Since graduating from the Royal Academy of Music in 2004 Lucy Crowe’s talent has been acknowledged with a Second Prize at the 2005 Kathleen Ferrier Awards and a number of noted recitals, but only 12 months ago she was still trying to escape the confines of relative obscurity.
Her performance as Sophie in David McVicar’s production of Der Rosenkavalier for Scottish Opera last autumn, however, launched Crowe as one of the brightest young things in the business.
Hot on the heals of that success came the role of Poppea in Agrippina at ENO, where she stole the show with her stylish soprano (and a spirited striptease), and the work has snowballed from there: Dido and Aeneas with Opera North, Il Re Pastore at Garsington, and a celebrated contribution to Mark Padmore’s latest Handel recording. This month sees Crowe return to the Coliseum to play Drusilla in a new production of The Coronation of Poppea from the acclaimed Chinese-born director, Chen Shi-Zheng. It’s a secondary role and one can’t help sensing a slight frustration at that Crowe clearly has huge ambition but she is full of enthusiasm about the production.
We meet in a gloomy conference room at the Coliseum on a miserable rainy day and it’s her second interview of the morning, but Crowe bounds in and seems cheerful and chatty. I begin by commenting on her meteoric rise and although she is quick to mention the achievements of others this year not least those of her Poppea colleague, Kate Royal she speaks with obvious pride about her newfound status. “It certainly feels amazingI feel like I’ve been able to show what I’m able to do and that I’m making people sit up and listen a bit more.” Having caught the attention of critics and casting-directors she now seems keen to expand her repertoire.
Much of Crowe’s work so far has been in the Baroque or Classical tradition and although she sang the part of Venus in a production of Poppea at college, she has relished the opportunity to immerse herself in Early Music. “I find it a real joy to do something different. It’s a pleasure to sing Monteverdi because you get a real chance to play with your sound,” she enthuses. “Obviously you’ve got to do it tastefully and in the right way, but to be able to take out the vibrato totally and to make some rather ugly sounds, is really quite exciting.”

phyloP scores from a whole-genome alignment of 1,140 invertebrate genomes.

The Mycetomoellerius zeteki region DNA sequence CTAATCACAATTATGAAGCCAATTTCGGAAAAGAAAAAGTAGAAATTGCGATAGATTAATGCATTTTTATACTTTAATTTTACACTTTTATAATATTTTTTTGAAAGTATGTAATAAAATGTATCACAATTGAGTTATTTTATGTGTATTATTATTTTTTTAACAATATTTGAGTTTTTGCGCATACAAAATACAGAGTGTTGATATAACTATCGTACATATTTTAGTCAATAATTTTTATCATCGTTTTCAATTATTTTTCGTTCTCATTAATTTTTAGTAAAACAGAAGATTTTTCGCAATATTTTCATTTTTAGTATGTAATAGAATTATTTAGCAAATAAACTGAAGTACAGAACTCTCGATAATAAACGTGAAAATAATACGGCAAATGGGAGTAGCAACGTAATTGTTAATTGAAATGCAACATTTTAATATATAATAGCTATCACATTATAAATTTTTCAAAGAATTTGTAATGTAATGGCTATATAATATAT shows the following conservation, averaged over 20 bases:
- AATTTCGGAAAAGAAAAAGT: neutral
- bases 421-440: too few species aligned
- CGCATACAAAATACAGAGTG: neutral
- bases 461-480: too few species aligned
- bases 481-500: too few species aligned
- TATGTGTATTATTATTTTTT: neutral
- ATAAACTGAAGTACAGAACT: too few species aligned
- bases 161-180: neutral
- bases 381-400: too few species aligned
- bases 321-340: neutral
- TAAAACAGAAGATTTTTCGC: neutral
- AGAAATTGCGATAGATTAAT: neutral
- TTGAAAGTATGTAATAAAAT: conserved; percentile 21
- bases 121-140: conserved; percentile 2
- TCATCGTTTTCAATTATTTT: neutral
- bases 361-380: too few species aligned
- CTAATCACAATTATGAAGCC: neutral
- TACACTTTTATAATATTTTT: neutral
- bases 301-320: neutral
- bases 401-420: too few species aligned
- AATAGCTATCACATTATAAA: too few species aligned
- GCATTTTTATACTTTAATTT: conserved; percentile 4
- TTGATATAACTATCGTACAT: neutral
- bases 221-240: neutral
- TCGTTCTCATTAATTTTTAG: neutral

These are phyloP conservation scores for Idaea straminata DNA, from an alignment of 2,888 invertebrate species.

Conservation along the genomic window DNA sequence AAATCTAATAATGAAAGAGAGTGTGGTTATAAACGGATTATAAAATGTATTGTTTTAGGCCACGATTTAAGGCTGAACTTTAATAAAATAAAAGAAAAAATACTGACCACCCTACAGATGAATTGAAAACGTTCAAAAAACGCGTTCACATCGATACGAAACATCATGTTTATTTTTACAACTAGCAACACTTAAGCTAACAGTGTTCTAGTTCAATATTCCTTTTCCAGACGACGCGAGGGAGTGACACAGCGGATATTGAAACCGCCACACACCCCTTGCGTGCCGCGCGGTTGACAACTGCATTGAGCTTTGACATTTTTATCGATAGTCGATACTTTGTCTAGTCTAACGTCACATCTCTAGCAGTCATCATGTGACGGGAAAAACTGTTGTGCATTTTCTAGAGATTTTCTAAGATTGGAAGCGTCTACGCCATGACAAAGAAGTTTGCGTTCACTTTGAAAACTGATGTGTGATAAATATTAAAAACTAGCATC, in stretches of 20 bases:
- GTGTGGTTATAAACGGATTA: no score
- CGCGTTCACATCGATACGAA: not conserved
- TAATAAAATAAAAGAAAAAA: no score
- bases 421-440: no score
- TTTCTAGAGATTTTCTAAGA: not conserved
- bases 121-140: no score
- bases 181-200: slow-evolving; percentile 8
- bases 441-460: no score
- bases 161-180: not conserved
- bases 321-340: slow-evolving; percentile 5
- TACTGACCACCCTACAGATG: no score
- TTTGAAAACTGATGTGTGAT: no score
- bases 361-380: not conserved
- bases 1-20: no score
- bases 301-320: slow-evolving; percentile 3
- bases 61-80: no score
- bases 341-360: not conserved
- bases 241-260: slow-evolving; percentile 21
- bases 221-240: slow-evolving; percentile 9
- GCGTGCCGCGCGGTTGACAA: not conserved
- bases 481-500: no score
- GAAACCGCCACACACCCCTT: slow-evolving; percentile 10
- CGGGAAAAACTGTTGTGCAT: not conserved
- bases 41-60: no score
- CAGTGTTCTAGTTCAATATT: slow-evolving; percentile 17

The music might have come naturally but Crowe admits she struggled with Drusilla at first. “I saw myself in her a little bit,” she explains, slipping enigmatically from third to second person when describing Drusilla’s relationship with Ottone: “she’s blinded by love and they’re so not right for each other, but you throw yourself at this man when there is no need at all.” It was perhaps a reflection on the stability this year has brought (the Agrippina run culminated in an offer from Royal Opera and a proposal from her boyfriend) that let her accept Drusilla’s weaknesses. “I think it’s about realising where I am in my stage of life and that I would never act the way she does but that I can bring my experience to her.”
The Coronation of Poppea like Agrippina delves into the violence and sexual intrigue surrounding the Caesar dynasty, but there was no need to swot-up on Tacitus for this production: “What Shi-Zheng is really about is visionwhat you will see is something quite surreal but beautiful to look at, so in the rehearsal process he’s interested in where we’re standing and our body language, more than really getting into the character.” Like Shi-Zheng’s hugely successful Orfeo at ENO last April, the cast of Poppea will be supplemented by Indonesian dancers from his own Orange Blossom Dance Company and looks set to synthesise a wide range of cultural influences.
Robert Lloyd will bring a necessary distinction to the part of Seneca but Crowe explains that Shi-Zheng was keen for a young cast of singers in the other roles. “It’s funny, in the first few weeks of rehearsal it really did feel like British Youth Opera but in a really good way,” she laughs, “it was brilliant to see all these new young faces.” I hint at the potential for rivalry, particularly in the light of Kate Royal’s sudden celebrity, but she insists they are all good friends. “Of course it’s hard in some ways because everyone would dream of getting a recording deal but you’ve got to keep focussed on what you’re doing. I’m thrilled for Kate and she’s doing brilliantly.”
By the sounds of things Crowe has plenty of varied and exciting projects of her own. Later this year she is travelling to South Africa and Uganda, where she will sing Mozart’s Requiem with the African Children’s Choir and get involved with some outreach work. She’s recording a Craig Armstrong piece for the Virgin Classics label at Christmas, is already booked for a recital with Julius Drake next year, and looking forward to two appearances at Covent Garden in 2009. On top of all of this Crowe hopes to have time to promote the “acoustic-pop-folky-type” music she performs with her fianc, which they play under the name ‘Tea with Genie’ in bars and clubs around London.
This inevitably brings us to the issue of ‘cross-over’ music a bte noire for most opera singers but she seems reluctant to pass judgment and it turns out Katherine Jenkins is a friend and former flatmate. “It’s really difficult,” she says, glancing nervously at the Dictaphone, “if people are making a career and enjoying what they’re doing, good for them and that’s great. The only thing I know people like myself don’t like is when they read in newspapers that the ‘popera’ generation are the best in the world.” Crowe clearly prefers to keep the two genres distinct, admitting she always dreamt of being both an “opera star and a pop star.” It looks as though she’s half way there.
Monteverdi’s The Coronation of Poppea plays at English National Opera on 18,20,25,26 October, 1,2,6 November 2007